In this book, Federico Sturzenegger and Mariano Tommasi propose formal models to answer some of the questions raised by the recent reform experience of many Latin American and East European countries. They apply common standards of analytical rigor to the study of economic and political behavior, assuming political agents to be rational and forward-looking, with expectations consistent with the properties of the underlying model.
The book is organized around three basic questions: first, why do reforms take place? Second, how are reforms implemented? And third, which candidates are most likely to undertake reform? Although most of the chapters deal with policy issues in developing economies, the findings also apply to areas such as social security and health care reform in industrialized countries.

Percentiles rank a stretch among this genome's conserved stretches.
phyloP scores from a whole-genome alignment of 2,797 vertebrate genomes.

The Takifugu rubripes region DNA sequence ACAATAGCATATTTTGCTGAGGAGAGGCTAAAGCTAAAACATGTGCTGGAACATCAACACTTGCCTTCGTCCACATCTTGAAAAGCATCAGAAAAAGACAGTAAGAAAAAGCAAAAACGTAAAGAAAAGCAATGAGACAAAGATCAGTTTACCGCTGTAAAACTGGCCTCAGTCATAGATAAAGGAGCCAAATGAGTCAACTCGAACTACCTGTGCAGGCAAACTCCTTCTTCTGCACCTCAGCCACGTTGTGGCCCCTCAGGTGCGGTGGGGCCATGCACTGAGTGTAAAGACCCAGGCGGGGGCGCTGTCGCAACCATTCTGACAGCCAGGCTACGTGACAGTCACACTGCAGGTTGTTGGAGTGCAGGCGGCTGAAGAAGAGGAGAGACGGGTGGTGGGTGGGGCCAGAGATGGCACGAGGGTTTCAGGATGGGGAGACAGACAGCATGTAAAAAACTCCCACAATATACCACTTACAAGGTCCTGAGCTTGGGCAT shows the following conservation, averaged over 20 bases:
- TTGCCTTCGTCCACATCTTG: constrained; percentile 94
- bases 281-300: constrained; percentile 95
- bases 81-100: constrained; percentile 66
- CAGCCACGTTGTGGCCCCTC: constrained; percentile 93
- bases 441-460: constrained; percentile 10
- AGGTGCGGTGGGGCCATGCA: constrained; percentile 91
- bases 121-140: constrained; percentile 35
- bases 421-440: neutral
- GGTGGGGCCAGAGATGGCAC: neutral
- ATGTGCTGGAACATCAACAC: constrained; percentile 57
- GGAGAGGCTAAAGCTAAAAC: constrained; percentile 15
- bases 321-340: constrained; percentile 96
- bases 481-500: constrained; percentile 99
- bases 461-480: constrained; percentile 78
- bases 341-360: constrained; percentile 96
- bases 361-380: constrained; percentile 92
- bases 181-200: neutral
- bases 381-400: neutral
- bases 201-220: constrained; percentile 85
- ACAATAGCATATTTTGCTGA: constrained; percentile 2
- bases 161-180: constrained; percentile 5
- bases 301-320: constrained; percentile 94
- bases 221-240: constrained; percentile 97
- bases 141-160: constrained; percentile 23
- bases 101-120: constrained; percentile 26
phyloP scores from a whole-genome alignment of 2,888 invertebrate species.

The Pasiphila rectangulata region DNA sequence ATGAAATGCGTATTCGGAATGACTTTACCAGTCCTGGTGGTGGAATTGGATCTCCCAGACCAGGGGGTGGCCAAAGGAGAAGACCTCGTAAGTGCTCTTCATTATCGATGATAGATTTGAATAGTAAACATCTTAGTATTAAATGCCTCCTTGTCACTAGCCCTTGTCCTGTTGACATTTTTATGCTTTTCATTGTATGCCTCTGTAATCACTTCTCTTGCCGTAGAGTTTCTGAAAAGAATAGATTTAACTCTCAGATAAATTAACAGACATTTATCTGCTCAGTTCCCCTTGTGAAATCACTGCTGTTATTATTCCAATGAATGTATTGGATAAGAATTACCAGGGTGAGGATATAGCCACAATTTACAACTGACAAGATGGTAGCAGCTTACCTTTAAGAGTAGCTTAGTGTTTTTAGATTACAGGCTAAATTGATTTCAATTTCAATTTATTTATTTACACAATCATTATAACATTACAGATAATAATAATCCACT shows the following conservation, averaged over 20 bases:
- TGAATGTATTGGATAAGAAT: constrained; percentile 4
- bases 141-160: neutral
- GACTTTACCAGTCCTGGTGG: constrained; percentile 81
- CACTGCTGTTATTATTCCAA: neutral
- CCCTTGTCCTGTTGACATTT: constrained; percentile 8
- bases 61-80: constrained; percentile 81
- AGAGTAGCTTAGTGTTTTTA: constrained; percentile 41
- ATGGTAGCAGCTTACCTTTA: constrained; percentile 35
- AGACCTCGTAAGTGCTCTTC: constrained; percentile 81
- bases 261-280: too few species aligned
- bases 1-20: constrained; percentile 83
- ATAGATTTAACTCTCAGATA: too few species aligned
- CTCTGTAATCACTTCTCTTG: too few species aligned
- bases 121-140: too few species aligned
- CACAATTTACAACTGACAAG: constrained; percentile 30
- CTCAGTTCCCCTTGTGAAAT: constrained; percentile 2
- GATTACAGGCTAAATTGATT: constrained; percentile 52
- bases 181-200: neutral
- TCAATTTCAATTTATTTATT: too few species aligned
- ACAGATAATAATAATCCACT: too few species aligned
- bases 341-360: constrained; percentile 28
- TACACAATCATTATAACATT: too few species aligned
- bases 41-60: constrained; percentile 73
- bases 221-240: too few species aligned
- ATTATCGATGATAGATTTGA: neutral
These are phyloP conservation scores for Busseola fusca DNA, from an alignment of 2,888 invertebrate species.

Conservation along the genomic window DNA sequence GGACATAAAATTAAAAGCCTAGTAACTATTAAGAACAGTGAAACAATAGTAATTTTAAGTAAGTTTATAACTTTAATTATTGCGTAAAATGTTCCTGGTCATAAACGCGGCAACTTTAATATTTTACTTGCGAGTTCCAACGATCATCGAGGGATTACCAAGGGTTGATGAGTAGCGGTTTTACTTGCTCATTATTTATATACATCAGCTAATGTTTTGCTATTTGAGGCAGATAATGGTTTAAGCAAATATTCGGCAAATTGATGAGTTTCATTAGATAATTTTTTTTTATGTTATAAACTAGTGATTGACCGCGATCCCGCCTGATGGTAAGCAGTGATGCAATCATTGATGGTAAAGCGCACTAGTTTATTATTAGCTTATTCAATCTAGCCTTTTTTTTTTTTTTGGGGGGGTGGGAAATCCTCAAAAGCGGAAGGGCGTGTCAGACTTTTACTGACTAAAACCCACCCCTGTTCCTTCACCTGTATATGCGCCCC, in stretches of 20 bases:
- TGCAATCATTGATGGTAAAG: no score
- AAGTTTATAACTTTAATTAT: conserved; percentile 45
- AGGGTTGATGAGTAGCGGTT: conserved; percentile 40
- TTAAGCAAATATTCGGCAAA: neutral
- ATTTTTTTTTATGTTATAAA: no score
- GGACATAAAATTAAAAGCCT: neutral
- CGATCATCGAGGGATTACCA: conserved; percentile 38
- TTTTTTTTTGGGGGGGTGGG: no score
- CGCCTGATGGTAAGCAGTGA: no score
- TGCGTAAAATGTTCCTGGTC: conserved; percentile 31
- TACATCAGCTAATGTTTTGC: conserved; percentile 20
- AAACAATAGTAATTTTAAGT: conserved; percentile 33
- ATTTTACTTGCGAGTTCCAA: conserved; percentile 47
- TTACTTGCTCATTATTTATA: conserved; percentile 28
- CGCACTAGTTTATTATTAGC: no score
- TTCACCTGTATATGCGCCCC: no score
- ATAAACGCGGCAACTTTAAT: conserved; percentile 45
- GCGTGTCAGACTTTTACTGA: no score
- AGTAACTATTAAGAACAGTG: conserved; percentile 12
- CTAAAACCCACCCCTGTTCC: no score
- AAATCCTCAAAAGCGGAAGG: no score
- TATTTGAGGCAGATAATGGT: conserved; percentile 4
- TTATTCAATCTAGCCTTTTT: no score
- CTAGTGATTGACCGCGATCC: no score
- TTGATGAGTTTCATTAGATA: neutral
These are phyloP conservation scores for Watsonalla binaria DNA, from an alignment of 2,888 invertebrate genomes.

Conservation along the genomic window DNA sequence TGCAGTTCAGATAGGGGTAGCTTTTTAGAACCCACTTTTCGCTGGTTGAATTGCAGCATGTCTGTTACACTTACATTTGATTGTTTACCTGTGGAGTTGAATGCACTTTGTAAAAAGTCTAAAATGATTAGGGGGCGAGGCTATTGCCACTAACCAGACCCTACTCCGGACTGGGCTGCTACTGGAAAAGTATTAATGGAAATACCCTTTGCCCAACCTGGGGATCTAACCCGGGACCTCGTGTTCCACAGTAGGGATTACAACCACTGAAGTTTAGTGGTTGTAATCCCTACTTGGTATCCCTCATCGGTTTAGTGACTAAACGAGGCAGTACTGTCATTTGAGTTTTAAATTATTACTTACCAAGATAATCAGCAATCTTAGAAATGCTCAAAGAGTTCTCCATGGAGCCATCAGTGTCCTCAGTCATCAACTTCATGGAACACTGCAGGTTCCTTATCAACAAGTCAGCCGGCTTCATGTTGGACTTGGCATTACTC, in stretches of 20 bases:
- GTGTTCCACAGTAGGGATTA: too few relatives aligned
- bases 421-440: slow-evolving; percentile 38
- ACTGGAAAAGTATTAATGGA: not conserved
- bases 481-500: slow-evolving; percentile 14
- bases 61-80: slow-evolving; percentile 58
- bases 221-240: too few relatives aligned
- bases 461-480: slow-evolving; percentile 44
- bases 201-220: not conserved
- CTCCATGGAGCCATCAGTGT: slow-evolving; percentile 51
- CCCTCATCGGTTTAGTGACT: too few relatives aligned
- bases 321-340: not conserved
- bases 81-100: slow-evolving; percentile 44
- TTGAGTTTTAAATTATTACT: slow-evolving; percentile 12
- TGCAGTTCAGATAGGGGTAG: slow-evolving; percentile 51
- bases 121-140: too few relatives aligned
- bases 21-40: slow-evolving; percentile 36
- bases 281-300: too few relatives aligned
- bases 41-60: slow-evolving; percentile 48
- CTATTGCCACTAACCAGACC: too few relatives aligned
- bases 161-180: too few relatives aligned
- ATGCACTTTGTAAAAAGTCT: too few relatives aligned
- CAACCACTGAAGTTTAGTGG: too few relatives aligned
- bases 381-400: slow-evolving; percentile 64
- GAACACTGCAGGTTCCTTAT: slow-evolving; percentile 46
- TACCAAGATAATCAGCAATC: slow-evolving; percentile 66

About the Editor
Federico Sturzenegger is President of the Banco Ciudad de Buenos Aires. He is the coauthor, with Jeromin Zettelmeyer, of Debt Defaults and Lessons from a Decade of Crises (MIT Press, 2007).
"The Asian crises have once again highlighted the importance ofpolitics in economic policy formulation. This volume is thereforeespecially welcome, containing many of the promising models of thepolitical economy of reform (or non-reform)." —Anne O. Krueger, Herald L.and Caroline L. Ritch Professor ofHumanities and Sciences, Economics Department, Stanford University